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A PEPTIDE BASED ZINC PROBE

Fluorescent probes used as biological indicators can provide useful information about physiological changes in cells. Rationally designed probes containing dyes that respond linearly to the target molecule or ion allow quantitation of the target molecule or ion independent of the dye, the instrumentation as well as the thickness of the sample. Many molecular indicators based on intermolecular Fluorescence Resonance Energy Transfer (FRET), as well as Bioluminescence Resonance Energy Transfer (BRET), were developed in the last decades. Among them are chemically and genetically encoded FRET-based sensor proteins or peptides that have significantly enhanced our understanding of the intracellular functions of Zn2+.

Zinc is an essential structural component of many DNA binding proteins that plays a significant role in cellular signaling including in mitosis and the suppression of apoptosis in cells. Furthermore, zinc is essential for the function of the immune system. Both, the innate and adaptive immune system involve regulating intracellular signaling pathways based on zinc ions. The expression and action of zinc “importers” (ZIP 1–14), zinc “exporters” (ZnT 1–10), and zinc-binding proteins control the role of zinc in cells.

Hence, zinc is an essential micronutrient, and the leading cause of zinc deficiency is malnutrition, for example, cell-mediated immune dysfunctions.

In 1996, Godwin and Berg showed that a zinc finger consensus peptide, CP, can be used for the design of a cellular zinc probe. Since zinc finger peptides bind zinc tightly and selectively, they provide an ideal framework for selective zinc probes

Figure 1 illustrates the consensus peptide sequence and its location within the protein fold of a zinc finger protein used for the design of the probe.


Figure 1: The crystal structure of a complex between a protein with three consensus-sequence-based zinc finger domains and an oligonucleotide corresponding to a favorable DNA binding site (1MEY) is illustrated here. The structure of this sequence-specific DNA binding protein based on tandem arrays of Cys2His2 zinc finger domains revealed the modular interactions and structural adaptations that compensate for differences in contact residue side-chain lengths.

Peptide-based FRET-probes are synthesized using Fmoc-chemistry based solid phase peptide synthesis. For this particular probe, the dyes fluorescein (495, 521 nm) and lissamine (578, 596 nm) are covalently conjugated to the peptide. The fluorophore fluorescein (F2) is the donor and lissamine (F1) is the acceptor molecule of the peptide probe. In the absence of zinc (II) the peptide is unfolded and the dyes are relatively far apart. Therefore, the amount of intermolecular energy transfer between the chromophores is small. Upon binding of the zinc ion, the peptide folds, and the fluorophores are brought closer together which now increases the amount of intermolecular interaction and energy transfer. The peptide probe takes advantage of the highly efficient, specific, and tunable zinc binding characteristics of this peptide-based FRET-probe.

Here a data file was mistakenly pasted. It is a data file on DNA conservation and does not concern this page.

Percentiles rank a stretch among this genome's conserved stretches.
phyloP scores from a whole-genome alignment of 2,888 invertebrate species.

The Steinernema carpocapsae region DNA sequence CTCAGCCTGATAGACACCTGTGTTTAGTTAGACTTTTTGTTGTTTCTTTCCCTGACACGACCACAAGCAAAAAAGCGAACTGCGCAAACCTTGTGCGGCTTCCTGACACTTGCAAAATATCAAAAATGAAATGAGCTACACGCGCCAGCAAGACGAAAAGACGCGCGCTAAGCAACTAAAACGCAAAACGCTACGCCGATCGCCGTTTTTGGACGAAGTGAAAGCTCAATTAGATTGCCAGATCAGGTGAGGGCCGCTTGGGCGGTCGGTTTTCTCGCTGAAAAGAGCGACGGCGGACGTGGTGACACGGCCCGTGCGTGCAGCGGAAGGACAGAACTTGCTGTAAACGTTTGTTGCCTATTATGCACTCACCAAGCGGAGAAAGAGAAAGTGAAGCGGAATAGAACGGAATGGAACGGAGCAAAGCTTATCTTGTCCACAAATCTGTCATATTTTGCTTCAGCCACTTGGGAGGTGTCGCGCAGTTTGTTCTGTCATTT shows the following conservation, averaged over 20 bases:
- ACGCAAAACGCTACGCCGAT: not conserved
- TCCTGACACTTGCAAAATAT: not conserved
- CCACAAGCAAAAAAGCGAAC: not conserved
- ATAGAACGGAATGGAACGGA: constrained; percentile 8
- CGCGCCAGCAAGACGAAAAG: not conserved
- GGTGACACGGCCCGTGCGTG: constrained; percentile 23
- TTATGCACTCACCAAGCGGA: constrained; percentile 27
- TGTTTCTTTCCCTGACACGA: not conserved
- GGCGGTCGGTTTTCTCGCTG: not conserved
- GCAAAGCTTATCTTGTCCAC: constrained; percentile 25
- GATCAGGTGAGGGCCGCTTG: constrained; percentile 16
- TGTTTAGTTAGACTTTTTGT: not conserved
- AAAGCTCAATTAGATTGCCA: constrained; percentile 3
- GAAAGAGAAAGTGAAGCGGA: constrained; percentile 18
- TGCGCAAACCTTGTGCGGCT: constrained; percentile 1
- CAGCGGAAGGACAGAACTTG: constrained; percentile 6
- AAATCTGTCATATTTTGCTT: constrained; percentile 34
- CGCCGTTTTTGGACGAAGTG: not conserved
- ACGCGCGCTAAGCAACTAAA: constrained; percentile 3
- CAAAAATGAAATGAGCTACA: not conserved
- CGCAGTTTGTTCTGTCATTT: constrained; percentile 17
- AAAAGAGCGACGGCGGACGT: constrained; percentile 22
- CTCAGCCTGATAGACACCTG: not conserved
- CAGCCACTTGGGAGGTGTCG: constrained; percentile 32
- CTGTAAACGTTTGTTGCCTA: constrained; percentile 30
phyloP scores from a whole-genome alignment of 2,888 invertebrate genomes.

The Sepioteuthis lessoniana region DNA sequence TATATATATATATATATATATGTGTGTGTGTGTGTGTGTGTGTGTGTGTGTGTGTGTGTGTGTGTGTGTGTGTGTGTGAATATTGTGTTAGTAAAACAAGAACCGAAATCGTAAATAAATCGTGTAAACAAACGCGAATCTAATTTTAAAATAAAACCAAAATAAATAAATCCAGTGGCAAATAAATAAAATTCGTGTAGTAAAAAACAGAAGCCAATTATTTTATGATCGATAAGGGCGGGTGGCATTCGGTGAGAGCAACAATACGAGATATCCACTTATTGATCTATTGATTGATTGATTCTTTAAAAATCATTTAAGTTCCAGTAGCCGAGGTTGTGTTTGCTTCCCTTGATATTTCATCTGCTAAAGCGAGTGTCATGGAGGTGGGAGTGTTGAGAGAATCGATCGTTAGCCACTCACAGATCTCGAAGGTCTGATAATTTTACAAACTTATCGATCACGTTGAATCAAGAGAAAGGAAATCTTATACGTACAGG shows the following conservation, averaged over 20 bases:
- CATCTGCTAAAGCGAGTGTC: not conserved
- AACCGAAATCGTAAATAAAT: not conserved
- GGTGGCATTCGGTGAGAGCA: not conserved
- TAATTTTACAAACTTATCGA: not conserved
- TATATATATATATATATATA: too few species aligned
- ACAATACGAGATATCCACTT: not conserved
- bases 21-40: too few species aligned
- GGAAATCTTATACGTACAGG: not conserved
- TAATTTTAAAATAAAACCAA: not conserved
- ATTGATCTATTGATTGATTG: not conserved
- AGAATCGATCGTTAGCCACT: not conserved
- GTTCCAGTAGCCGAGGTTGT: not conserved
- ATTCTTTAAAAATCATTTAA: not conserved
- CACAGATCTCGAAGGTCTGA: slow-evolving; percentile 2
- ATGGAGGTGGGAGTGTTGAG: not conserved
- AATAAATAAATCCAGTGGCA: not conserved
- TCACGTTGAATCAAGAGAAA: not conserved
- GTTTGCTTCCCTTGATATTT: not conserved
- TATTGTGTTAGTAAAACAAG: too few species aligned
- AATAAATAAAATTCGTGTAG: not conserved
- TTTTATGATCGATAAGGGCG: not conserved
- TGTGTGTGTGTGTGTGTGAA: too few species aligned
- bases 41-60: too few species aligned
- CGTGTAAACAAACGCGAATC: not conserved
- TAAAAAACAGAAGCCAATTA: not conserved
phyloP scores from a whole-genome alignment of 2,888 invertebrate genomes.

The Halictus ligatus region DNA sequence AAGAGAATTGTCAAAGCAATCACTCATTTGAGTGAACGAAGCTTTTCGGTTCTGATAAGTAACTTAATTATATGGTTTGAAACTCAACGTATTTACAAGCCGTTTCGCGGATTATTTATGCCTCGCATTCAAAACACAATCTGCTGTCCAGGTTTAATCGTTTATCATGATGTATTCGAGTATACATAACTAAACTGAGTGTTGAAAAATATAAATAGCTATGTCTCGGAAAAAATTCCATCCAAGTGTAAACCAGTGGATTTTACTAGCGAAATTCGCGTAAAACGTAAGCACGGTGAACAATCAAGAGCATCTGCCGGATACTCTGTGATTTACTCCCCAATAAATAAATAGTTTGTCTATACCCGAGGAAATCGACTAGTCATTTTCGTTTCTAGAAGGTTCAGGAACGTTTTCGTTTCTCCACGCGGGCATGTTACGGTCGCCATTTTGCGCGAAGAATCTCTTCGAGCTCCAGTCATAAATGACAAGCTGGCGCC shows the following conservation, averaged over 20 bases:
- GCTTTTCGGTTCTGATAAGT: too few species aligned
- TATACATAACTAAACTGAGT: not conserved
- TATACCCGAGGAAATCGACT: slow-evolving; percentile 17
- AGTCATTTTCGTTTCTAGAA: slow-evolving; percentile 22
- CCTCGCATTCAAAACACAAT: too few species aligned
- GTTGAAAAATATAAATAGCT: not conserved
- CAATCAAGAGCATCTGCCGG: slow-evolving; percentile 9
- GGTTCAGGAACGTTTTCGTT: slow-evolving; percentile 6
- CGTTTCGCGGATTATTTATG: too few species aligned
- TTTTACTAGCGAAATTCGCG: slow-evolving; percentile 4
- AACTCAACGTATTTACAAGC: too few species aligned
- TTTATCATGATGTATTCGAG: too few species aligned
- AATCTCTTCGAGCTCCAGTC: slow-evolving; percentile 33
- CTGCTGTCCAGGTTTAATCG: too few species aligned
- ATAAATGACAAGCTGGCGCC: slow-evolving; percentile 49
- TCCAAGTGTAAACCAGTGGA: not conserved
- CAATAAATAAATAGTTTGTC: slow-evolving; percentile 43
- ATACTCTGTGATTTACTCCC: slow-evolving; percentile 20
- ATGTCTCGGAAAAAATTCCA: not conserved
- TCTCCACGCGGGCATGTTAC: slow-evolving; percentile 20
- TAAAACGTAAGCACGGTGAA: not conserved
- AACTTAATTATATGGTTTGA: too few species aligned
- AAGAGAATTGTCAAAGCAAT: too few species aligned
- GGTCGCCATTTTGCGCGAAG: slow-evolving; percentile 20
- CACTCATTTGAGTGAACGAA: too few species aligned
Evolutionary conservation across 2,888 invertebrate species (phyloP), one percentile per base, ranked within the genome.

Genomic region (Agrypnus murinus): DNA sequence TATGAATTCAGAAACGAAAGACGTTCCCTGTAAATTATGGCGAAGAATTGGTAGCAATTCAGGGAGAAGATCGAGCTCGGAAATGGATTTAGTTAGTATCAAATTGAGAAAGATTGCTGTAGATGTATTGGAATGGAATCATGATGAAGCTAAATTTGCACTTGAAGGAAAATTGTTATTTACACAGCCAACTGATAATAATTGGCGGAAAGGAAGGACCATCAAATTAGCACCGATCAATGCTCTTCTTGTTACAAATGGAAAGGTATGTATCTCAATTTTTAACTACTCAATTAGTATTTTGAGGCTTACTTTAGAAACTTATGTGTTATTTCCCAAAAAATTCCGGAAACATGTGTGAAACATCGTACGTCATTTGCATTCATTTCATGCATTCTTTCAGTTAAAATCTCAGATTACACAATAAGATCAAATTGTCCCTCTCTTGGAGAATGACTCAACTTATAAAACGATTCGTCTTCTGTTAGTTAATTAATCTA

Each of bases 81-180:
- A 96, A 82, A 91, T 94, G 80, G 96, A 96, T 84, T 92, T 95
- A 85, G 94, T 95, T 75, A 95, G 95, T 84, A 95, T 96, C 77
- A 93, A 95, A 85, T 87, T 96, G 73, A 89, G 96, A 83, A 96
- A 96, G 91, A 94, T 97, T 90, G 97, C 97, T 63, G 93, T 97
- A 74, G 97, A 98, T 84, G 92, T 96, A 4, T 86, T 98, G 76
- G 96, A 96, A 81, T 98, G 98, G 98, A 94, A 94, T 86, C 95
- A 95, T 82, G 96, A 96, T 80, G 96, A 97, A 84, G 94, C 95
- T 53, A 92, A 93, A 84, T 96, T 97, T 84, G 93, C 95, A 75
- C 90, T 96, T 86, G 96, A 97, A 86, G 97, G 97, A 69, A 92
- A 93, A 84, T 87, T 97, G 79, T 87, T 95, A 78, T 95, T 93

Reference

Aper SJ, Dierickx P, Merkx M. Dual Readout BRET/FRET Sensors for Measuring Intracellular Zinc. ACS Chem Biol. 2016 Oct 21;11(10):2854-2864. doi: 10.1021/acschembio.6b00453. Epub 2016 Aug 22. PubMed PMID: 27547982; PubMed Central PMCID: PMC5080634.

Gammoh NZ, Rink L. Zinc in Infection and Inflammation. Nutrients. 2017 Jun 17;9(6):624. doi: 10.3390/nu9060624. PubMed PMID: 28629136; PubMed Central PMCID: PMC5490603.

Hilary Arnold Godwin, and Jeremy M. Berg; A Fluorescent Zinc Probe Based on Metal-Induced Peptide Folding. J. Am. Chem. Soc., 1996, 118 (27), pp 6514–6515. DOI: 10.1021/ja961184d.

Kim CA, Berg JM.; A 2.2 A resolution crystal structure of a designed zinc finger protein bound to DNA. Nat Struct Biol. 1996 Nov;3(11):940-5.

Wessels I, Maywald M, Rink L. Zinc as a Gatekeeper of Immune Function. Nutrients. 2017 Nov 25;9(12):1286. doi: 10.3390/nu9121286. PubMed PMID: 29186856; PubMed Central PMCID: PMC5748737.
https://www.ncbi.nlm.nih.gov/pmc/articles/PMC5748737/

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